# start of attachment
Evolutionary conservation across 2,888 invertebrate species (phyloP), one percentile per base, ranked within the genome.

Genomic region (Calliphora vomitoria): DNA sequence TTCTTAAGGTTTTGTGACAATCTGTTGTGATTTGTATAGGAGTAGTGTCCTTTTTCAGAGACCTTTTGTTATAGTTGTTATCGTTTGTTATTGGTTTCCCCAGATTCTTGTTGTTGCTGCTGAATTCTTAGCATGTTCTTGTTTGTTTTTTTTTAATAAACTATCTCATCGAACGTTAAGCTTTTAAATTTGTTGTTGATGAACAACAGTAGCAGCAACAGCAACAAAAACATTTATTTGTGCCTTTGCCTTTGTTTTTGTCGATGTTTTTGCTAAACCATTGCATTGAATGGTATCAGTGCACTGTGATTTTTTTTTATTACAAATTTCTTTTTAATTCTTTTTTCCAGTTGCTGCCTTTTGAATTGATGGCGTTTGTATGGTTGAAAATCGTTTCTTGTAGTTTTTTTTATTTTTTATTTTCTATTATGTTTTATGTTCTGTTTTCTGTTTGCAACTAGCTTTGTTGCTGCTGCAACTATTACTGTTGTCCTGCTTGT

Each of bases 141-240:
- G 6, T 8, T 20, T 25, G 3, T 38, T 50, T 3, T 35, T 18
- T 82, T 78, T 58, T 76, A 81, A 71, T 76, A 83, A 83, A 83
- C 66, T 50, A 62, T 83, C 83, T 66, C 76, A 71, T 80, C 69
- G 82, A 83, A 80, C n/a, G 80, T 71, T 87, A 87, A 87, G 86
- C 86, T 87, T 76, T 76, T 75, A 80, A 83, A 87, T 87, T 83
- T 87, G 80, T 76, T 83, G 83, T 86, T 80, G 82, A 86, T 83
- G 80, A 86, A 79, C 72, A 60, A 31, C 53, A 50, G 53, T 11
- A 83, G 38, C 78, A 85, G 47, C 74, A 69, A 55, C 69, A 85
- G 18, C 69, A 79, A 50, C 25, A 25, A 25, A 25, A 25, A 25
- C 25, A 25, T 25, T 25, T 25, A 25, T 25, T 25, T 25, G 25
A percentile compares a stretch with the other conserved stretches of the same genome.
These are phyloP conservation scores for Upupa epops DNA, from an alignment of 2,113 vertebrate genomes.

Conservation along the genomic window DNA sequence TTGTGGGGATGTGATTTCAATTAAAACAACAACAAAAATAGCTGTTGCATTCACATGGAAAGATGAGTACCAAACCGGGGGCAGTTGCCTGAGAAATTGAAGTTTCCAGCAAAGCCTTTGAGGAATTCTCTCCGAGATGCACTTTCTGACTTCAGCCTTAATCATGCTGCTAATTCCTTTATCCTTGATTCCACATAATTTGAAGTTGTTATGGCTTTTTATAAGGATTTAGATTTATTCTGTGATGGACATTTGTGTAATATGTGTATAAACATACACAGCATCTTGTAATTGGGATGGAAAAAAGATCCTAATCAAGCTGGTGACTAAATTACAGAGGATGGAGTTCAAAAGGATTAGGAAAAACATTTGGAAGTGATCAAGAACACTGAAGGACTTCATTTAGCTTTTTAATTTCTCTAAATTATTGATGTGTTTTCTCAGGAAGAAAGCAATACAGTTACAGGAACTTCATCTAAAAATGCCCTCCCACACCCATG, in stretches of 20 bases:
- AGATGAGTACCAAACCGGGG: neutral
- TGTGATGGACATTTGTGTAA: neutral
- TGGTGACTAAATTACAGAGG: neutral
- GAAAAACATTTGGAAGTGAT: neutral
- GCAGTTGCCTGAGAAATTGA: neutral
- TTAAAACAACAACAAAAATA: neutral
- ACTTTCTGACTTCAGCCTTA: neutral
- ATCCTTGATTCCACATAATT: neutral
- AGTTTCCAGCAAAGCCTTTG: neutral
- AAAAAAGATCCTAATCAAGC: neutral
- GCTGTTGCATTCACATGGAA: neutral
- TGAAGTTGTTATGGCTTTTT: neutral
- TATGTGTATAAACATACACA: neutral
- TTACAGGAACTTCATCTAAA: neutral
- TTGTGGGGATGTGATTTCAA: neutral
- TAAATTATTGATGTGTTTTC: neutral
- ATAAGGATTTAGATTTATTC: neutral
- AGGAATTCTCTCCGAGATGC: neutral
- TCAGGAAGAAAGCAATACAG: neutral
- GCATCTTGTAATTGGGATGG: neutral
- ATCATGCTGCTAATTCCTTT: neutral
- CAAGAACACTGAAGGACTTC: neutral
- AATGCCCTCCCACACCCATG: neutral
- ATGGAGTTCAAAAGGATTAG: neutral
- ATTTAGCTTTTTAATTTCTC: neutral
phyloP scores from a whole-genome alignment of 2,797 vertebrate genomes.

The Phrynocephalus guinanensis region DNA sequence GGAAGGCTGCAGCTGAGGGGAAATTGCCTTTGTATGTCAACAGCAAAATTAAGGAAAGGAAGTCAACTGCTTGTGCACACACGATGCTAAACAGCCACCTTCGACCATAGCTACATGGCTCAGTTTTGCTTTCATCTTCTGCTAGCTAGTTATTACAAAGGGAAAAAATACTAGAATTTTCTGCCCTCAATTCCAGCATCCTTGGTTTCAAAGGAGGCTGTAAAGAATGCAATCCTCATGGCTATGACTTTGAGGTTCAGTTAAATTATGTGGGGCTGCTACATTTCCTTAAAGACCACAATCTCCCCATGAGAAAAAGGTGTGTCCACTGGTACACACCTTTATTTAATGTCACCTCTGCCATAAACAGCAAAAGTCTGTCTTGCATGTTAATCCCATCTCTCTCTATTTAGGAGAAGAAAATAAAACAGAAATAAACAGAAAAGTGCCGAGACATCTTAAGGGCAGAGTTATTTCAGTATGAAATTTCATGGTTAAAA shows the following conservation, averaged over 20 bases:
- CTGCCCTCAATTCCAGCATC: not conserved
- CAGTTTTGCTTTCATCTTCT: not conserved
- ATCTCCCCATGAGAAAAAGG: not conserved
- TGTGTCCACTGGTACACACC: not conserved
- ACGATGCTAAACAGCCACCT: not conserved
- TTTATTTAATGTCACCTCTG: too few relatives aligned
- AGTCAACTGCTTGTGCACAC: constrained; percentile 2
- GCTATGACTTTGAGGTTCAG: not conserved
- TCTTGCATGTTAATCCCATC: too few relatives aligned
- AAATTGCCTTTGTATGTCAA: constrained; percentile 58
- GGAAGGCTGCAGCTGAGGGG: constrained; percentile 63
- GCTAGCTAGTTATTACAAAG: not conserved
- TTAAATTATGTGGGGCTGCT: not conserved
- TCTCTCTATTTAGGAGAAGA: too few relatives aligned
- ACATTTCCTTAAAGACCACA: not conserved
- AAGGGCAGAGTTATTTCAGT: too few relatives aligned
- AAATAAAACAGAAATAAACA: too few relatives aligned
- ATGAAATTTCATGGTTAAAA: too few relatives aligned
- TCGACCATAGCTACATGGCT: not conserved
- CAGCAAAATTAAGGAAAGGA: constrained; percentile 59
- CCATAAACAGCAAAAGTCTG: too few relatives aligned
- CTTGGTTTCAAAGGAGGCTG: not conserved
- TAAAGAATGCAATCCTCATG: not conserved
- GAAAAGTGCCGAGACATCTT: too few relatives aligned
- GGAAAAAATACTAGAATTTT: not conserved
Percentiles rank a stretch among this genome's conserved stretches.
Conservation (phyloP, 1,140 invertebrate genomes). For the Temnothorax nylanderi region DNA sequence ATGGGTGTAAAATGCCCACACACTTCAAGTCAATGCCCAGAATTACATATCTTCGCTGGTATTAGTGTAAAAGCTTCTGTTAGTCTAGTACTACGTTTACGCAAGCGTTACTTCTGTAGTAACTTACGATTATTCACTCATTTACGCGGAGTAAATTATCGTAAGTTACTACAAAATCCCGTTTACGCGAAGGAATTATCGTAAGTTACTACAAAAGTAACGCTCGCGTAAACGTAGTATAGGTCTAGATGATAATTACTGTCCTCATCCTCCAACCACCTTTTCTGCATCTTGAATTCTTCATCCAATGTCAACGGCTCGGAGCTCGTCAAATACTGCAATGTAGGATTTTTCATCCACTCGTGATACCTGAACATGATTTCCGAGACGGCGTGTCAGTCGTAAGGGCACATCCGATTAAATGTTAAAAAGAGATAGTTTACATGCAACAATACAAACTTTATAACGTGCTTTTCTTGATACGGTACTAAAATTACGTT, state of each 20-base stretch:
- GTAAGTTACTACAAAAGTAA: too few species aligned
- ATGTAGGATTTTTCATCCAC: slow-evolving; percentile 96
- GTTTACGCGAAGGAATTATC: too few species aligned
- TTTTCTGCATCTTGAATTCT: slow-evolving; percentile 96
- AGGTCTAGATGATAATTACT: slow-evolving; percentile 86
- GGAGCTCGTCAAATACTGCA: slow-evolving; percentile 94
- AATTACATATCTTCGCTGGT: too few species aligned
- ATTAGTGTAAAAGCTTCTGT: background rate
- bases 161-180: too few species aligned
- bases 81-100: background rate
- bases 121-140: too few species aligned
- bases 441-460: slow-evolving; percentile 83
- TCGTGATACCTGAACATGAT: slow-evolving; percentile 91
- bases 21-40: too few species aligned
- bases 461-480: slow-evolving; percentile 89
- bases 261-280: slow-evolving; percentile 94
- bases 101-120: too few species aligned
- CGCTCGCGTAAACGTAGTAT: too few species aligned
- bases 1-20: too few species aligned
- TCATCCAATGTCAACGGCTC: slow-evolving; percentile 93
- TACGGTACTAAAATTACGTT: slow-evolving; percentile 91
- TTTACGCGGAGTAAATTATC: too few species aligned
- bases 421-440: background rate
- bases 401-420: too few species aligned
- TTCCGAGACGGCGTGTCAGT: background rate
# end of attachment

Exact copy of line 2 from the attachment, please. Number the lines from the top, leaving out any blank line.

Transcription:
Genomic region (Calliphora vomitoria): DNA sequence TTCTTAAGGTTTTGTGACAATCTGTTGTGATTTGTATAGGAGTAGTGTCCTTTTTCAGAGACCTTTTGTTATAGTTGTTATCGTTTGTTATTGGTTTCCCCAGATTCTTGTTGTTGCTGCTGAATTCTTAGCATGTTCTTGTTTGTTTTTTTTTAATAAACTATCTCATCGAACGTTAAGCTTTTAAATTTGTTGTTGATGAACAACAGTAGCAGCAACAGCAACAAAAACATTTATTTGTGCCTTTGCCTTTGTTTTTGTCGATGTTTTTGCTAAACCATTGCATTGAATGGTATCAGTGCACTGTGATTTTTTTTTATTACAAATTTCTTTTTAATTCTTTTTTCCAGTTGCTGCCTTTTGAATTGATGGCGTTTGTATGGTTGAAAATCGTTTCTTGTAGTTTTTTTTATTTTTTATTTTCTATTATGTTTTATGTTCTGTTTTCTGTTTGCAACTAGCTTTGTTGCTGCTGCAACTATTACTGTTGTCCTGCTTGT